Here’s another “argument”: “Charts are just full of stupid squiggly lines that have no meaning”. Seriously? Each price bar is important. They show you the open, close, high, and low. Put these bars on a chart, and you have a pictorial representation of all market participants. As a technical trader, I am more concerned about how other market participants are behaving and their reactions. A good example of this is with earnings releases. A company could report stellar earnings, but the stock could gap down. Also, a stock could report a huge loss, but gap up. In some cases, a stock barely moves. The chart shows me what other traders are thinking, and that has huge value in itself.
How about “throwing darts on a dartboard”? This is false. Expert technicians sort through hundreds of charts to assemble only a few that are worth playing. Only charts with the best setups make the cut. How is this throwing darts? Are we lucky? Sometimes, but we don’t rely on luck. We rely on concrete data presented on the charts (price, volume, MAs, support, resistance, channels, gaps, etc). Remember? Charts are created by the collective participation in the market or stock. There is significant value in analyzing the psychology behind their behaviors.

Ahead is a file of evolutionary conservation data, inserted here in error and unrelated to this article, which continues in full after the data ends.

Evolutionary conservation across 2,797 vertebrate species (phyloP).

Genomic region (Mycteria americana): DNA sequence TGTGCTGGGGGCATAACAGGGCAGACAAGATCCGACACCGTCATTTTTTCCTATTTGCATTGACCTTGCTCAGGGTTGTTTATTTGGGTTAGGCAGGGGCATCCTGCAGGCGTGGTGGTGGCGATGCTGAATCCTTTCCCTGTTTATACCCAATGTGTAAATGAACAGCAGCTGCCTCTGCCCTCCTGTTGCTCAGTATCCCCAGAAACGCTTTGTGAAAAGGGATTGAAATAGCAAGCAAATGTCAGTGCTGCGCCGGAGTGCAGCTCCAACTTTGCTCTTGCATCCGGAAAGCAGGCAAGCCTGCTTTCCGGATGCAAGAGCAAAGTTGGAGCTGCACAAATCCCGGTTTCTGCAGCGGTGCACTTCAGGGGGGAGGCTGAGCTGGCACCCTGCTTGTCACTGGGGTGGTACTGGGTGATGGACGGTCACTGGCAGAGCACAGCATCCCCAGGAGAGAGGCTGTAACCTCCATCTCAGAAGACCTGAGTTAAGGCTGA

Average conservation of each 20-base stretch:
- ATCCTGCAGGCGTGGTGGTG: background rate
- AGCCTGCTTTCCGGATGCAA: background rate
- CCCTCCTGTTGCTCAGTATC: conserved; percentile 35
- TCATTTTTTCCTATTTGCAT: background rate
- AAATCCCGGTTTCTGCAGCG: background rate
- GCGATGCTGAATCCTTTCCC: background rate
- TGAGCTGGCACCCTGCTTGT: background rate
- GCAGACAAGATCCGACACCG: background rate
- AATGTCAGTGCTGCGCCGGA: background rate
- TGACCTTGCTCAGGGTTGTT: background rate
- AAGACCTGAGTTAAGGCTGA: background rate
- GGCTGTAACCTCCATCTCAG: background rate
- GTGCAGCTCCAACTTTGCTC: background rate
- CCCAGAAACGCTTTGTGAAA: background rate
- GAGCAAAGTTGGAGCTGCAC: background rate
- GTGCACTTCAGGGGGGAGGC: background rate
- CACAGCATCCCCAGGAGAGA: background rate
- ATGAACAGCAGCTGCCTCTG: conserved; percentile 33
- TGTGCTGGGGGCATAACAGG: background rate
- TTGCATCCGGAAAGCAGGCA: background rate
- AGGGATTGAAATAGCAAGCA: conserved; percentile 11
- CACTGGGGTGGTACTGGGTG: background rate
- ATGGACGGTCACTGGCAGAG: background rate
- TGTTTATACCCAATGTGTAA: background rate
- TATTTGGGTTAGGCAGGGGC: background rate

There are many arguments, and if you have one to PROVE that technical analysis doesn’t work, then leave a comment and explain your thoughts. Key word is PROVE.
Reading the Charts
A problem with technical analysis comes in the way people interpret charts. Two people can look at a chart but have different opinions. How is this possible? We are human, we have biases, and we all have different opinions. The key is to look at a chart for what it is. I’ve seen people draw phantom trend lines that don’t exist, probably because they have a position in the stock. Manipulating a chart so that it favors you is the wrong approach to analyzing charts (and you are also lying to yourself).